This post was originally published in July 2017.

How to Choose What to Underline and Why

Underlining your letters.

I’m going to teach you to raise more money by showing you what to emphasize in your fundraising letters.

Because if you underline or bold the right things, you’ll raise more money.

NOTE: for brevity, I’m going to lump all forms of visual emphasis as “underlining.” You might use underlining, or bolding, or highlighting, doesn’t matter. All of those are different tactics. I’m talking about the strategy of visually emphasizing small portions of your letters and e-appeals.

First, let me tell you why your underlining is so important.

Underlining has two purposes in fundraising writing. Almost nobody knows the second – and more important – purpose.

  1. Bolding or underlining signals that a sentence is important. This is true of almost any writing.
  2. But underlining also serves a second, more important purpose. The most effective fundraisers use underlining to choose for your donor which things they are most likely to read.

Because remember, most of your donors won’t read your letter from top to bottom. They will scan your letter – briefly running their eyes down the page. And as they scan, when they see a sentence that has been emphasized, they are likely to stop scanning and read.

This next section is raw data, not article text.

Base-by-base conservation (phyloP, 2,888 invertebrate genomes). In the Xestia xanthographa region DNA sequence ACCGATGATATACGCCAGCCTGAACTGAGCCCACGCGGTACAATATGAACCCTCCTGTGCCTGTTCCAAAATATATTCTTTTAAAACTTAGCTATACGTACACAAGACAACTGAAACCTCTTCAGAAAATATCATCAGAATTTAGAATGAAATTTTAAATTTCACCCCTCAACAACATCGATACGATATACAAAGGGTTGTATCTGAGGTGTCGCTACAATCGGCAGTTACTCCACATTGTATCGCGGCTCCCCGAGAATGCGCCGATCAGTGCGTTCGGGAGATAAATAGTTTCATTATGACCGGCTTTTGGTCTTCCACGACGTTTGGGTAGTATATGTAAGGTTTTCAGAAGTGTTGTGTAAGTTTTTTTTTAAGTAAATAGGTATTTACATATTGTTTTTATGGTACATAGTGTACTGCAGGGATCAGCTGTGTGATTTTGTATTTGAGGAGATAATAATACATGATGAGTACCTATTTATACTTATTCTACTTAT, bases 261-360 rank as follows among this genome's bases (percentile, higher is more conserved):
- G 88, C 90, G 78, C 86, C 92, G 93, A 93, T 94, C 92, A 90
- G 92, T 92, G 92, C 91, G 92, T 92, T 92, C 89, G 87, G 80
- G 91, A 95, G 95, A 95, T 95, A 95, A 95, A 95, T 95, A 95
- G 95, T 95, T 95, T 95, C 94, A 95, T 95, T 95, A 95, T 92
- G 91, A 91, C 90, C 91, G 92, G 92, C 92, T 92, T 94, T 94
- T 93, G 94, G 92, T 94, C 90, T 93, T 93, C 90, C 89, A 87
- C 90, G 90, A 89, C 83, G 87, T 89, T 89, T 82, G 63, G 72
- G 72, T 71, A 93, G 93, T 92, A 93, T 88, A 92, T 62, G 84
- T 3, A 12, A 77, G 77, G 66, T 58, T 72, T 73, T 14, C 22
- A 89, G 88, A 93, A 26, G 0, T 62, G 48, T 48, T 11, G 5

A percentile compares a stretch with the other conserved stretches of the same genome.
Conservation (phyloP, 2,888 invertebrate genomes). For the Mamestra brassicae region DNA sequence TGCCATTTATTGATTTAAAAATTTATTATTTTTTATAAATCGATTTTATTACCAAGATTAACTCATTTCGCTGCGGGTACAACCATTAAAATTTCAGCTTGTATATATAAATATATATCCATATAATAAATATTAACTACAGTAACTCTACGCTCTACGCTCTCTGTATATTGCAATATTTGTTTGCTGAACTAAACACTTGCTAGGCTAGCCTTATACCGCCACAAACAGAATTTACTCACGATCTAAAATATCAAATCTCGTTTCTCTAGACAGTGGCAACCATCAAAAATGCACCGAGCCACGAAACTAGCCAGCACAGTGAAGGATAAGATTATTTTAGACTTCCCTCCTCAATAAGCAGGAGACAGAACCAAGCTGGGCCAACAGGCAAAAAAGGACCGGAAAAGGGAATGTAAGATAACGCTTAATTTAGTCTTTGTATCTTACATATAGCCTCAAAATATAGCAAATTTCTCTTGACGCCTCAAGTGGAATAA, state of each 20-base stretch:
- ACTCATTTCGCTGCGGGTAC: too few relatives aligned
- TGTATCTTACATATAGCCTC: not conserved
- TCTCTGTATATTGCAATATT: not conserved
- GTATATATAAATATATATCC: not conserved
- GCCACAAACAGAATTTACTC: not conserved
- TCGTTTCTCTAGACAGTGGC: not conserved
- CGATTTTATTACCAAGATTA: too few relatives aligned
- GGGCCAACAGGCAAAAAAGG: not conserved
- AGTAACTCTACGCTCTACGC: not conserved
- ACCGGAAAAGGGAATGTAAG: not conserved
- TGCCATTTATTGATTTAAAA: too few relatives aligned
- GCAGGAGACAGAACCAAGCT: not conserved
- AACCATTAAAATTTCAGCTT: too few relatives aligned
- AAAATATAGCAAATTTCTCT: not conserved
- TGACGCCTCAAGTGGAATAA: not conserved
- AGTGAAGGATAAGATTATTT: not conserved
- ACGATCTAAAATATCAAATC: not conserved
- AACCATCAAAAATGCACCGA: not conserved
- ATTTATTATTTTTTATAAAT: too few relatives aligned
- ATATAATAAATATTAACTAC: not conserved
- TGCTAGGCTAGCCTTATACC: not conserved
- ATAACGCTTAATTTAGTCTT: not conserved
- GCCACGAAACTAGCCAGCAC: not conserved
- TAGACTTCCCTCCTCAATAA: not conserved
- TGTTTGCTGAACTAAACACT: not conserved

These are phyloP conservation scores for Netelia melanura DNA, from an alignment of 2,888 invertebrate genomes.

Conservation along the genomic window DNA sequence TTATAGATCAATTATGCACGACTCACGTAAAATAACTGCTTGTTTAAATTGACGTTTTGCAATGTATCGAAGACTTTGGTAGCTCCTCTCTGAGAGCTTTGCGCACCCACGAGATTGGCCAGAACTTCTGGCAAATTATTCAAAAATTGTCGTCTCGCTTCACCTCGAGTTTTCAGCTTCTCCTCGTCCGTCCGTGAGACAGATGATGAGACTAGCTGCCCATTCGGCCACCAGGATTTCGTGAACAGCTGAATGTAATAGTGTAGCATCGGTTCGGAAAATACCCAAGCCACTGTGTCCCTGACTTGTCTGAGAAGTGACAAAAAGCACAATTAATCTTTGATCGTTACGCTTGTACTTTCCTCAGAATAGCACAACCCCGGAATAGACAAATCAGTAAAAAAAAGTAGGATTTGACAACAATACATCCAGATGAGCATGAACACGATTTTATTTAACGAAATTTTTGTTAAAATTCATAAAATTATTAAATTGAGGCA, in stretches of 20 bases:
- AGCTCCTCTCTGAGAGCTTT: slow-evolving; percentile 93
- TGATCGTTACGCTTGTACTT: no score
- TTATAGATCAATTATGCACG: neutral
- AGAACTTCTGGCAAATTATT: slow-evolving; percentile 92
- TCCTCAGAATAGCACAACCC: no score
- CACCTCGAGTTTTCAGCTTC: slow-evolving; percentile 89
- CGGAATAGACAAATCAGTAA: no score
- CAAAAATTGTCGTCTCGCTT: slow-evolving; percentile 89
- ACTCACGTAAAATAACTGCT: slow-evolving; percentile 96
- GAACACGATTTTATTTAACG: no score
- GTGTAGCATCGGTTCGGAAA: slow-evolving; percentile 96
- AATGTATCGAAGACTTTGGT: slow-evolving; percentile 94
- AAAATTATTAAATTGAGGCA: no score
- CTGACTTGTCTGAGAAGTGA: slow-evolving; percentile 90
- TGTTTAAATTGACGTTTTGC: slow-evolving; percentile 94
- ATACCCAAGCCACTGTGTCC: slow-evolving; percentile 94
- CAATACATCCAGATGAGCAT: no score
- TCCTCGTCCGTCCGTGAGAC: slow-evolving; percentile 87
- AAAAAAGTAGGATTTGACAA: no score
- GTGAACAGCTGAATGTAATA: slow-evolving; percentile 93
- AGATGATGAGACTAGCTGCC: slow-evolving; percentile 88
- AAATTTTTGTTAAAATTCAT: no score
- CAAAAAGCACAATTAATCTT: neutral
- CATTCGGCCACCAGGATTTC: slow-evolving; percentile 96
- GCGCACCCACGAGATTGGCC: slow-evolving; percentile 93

It’s this second, more valuable purpose that most organizations don’t know about. So they underline the wrong things.

My Rule of Thumb

Here’s what I try to do. This doesn’t apply to every letter, but I try this approach first on every single letter I review or write:

  • The first thing underlined should be a statement of need, or a statement describing the problem that the organization is working on.
  • The second thing is a brief explanation of how the donor’s gift will help meet the need or solve the problem mentioned in the first underlined section.
  • The third thing is a bold call-to-action for the donor to give a gift to meet the need / solve the problem today.